Legislation Quick Search
10/23/2017 06:17 AM
Pennsylvania State Senate
http://www.legis.state.pa.us/cfdocs/Legis/CSM/showMemoPublic.cfm?chamber=S&SPick=20150&cosponId=17144
Share:
Home / Senate Co-Sponsorship Memoranda

Senate Co-Sponsorship Memoranda

By Member | By Date | Keyword Search


Senate of Pennsylvania
Session of 2015 - 2016 Regular Session

MEMORANDUM

Posted: February 2, 2015 03:21 PM
From: Senator John H. Eichelberger, Jr.
To: All Senate members
Subject: Methadone Safety (Karl's law)
 
I plan to re-introduce legislation which addresses issues arising from the increased use and diversion of the prescription drug methadone. Currently, state guidelines in Pennsylvania with regard to methadone clinics are only found in regulation (28 Pa.Code 715.1, et. seq.), rather than in statute, as the General Assembly has yet to formally address this issue.

The bill was Senate Bill 509 in the last session, and was co-sponsored by: VULAKOVICH, STACK, GREENLEAF, KASUNIC, ERICKSON, WHITE, BREWSTER, ALLOWAY, RAFFERTY, WAUGH, WARD, TARTAGLIONE, FARNESE AND VOGEL.

The use of methadone as a treatment for both opioid drug addiction and pain management has expanded dramatically. Prescriptions for methadone increased nearly 700 percent over the last decade alone. It should come as no surprise that during this same timeframe of increased prescription and increased diversion, the number of poisoning deaths involving methadone increased 468 percent; and the rate of methadone deaths in younger individuals (age 15 to 24) increased 11-fold, according to the CDC National Center for Health Statistics. Corresponding to this increase in the use of methadone, the National Drug Intelligence Center in the U.S. Department of Justice reported a 109% increase (from 2003 through 2007) in the unlawful diversion of the drug.
Methadone is a drug with its own unique properties. According to the FDA, the short duration of analgesic effect with methadone combined with its significantly longer half-life, increase the risk for methadone toxicity. It is potent and long-acting. Unlike other drugs, therapeutic and lethal concentrations overlap with methadone, particularly when someone is just starting to use the drug, giving uneducated, inexperienced users ample time to make deadly mistakes. A dose of the drug can begin to work slowly in the body and last from 12 hours to several days or more. As noted by the Substance Abuse and Mental Health Services Administration (SAMHSA), one pill or one dose can kill a non or low opiate tolerant person. Even a day or two after the drug is taken, it has lead to deadly consequences for those who mix alcohol or other drugs. Deaths have been reported among children and adults who have accidentally taken methadone, and fatal intoxications have also occurred during the first weeks of treatment or adjustment of the methadone dose.

One tragic example of the serious dangers of diverted methadone occurred in October of 2006 when a young man, Karl Hottenstein, sought treatment for an addiction to painkillers prescribed after an auto accident. He was turned down by a hospital and a standard drug treatment provider, and thereafter died from a liquid dose of methadone diverted from a clinic.

An example of the highway dangers of methadone treatment tragically occurred in my district in 2004. In that year, shortly after an individual left a methadone clinic, she swerved into oncoming traffic causing a horrific accident. She was killed, and the driver of the other vehicle was left with severe and permanent brain damage. According to court records and a press release released by attorneys representing the driver's family, methadone combined with other prescribed antidepressants and sleeping pills, caused her erratic driving. At one previous visit, the clinic recorded in her chart that she was “falling asleep in line waiting for her methadone,” and during another visit “could not even sign her name." Whereas common medical procedures require a chaperone whenever any mild form of sedative is used, it is common practice for methadone patients to be allowed to take their dosage and leave without a driver.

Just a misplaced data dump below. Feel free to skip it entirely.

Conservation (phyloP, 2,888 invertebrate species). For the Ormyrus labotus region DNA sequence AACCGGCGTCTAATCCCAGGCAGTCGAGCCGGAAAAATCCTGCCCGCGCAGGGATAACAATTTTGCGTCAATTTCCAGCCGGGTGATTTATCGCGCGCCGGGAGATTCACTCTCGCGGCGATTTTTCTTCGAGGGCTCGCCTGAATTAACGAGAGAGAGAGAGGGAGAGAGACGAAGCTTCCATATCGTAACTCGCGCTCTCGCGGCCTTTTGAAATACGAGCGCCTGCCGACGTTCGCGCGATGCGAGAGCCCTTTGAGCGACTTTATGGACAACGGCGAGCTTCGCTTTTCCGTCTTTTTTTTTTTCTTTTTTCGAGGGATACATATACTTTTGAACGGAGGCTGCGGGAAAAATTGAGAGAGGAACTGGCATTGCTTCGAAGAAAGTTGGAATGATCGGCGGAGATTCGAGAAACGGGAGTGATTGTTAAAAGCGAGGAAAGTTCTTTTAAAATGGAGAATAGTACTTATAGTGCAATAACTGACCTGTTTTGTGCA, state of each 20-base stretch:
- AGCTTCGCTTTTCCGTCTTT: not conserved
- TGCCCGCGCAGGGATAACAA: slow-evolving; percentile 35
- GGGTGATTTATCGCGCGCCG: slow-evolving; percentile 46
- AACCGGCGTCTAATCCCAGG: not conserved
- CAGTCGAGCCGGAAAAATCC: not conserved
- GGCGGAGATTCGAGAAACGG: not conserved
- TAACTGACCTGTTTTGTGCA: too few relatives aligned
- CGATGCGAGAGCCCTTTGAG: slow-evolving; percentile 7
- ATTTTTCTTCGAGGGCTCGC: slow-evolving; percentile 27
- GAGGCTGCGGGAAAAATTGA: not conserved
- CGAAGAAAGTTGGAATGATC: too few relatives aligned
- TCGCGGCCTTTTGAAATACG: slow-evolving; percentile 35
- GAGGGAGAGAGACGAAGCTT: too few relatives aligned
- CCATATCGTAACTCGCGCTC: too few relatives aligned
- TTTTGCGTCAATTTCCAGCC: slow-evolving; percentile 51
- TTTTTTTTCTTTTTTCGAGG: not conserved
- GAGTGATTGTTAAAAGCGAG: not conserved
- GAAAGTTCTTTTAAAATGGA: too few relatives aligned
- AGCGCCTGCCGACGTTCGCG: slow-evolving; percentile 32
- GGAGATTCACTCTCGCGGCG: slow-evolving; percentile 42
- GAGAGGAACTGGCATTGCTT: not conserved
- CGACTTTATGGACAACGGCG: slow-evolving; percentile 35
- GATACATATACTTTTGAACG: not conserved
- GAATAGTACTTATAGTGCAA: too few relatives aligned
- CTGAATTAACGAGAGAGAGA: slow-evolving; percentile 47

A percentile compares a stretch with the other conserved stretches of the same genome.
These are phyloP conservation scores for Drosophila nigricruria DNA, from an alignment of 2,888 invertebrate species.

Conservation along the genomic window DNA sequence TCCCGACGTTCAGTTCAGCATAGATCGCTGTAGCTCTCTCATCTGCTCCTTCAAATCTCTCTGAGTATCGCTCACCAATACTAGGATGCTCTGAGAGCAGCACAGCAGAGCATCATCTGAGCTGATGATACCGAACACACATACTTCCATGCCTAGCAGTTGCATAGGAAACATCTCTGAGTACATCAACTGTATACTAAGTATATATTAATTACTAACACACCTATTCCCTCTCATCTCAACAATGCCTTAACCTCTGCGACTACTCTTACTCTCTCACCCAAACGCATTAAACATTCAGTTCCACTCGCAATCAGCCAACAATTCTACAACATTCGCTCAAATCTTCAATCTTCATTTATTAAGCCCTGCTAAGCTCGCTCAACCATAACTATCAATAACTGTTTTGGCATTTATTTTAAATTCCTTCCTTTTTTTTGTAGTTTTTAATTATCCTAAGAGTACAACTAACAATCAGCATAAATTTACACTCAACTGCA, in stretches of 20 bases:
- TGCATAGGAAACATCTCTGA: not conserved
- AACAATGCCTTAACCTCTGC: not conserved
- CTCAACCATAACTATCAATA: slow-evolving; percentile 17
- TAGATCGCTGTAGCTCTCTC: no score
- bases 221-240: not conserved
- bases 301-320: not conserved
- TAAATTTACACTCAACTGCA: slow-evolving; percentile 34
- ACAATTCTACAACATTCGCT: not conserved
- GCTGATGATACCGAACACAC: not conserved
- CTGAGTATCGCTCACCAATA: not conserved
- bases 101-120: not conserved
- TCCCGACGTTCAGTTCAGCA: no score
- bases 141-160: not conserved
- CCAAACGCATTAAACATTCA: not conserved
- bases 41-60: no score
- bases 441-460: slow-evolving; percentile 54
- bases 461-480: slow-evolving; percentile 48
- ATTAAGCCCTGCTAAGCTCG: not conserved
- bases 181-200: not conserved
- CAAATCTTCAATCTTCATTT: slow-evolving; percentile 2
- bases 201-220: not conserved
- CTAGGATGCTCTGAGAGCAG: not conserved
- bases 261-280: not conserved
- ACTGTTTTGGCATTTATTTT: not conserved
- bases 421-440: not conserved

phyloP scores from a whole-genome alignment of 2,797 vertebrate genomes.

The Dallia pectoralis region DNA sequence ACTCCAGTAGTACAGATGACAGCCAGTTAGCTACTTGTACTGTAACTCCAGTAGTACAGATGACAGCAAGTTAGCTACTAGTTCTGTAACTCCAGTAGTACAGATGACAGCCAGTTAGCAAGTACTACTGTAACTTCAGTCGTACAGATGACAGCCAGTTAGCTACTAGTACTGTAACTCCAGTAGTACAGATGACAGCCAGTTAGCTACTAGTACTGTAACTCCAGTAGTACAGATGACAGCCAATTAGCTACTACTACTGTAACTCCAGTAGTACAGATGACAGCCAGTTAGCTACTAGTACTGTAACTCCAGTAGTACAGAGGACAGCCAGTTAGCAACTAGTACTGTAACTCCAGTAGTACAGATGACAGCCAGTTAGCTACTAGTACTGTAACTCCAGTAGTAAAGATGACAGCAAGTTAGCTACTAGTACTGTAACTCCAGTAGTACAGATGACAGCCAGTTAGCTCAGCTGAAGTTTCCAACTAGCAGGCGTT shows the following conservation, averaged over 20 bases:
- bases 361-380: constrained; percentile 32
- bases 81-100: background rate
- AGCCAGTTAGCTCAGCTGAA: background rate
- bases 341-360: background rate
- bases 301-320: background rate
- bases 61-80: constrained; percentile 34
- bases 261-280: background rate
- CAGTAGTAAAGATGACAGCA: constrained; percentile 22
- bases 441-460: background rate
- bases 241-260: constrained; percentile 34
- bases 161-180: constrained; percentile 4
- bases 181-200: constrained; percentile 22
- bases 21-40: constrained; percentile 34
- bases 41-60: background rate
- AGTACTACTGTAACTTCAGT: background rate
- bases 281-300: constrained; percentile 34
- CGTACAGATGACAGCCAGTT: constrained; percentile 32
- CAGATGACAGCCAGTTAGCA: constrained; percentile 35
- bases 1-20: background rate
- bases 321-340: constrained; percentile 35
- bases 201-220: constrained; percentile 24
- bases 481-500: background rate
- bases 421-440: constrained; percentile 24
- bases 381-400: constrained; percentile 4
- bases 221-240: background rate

The legislation would amend the “Pennsylvania Drug and Alcohol Abuse Control Act” to require methadone clinic protocols to increase both patient and highway safety. Specifically, it would include the following:

  1. Require all methadone clinics to be open or have coverage 7 days per week, 365 days per year to limit take-home dosages which can be diverted (currently, clinics only stay open 7 days on a voluntary basis).
  2. Require that Narcan (an antidote used to counter the effects of opioid overdose), be offered to patients starting methadone treatment.
  3. Expand testing for substances which, in combination with methadone, increase the incidence of impaired driving
  4. Require testing for Benzodiazepines. Require a patient who is using Benzodiazepines to obtain a signed waiver from a psychiatrist before providing methadone. (Benzodiazepines possess sedative, hypnotic, muscle relaxant and amnesic actions, and are frequently used by methadone users in combination with methadone to get “high.” The combination also increases the risk of driving under the influence.)
  5. Reduce permissions to take methadone home during the first six months of treatment (current regulations allow at 3 months).
  6. Require criminal investigation and reporting in all methadone-related deaths. According to SAMHSA: “Without reporting by [providers] of overdose events and deaths of patients, some key questions about methadone deaths will remain unanswered.”
  7. Require a methadone clinic or other provider who prescribes methadone to immediately revoke any take-home permissions upon notice of arrest or conviction of a patient for driving under the influence.
  8. Develop protocols for determining when methadone is no longer an effective treatment for an individual enrolled in a methadone program.

.


Introduced as SB532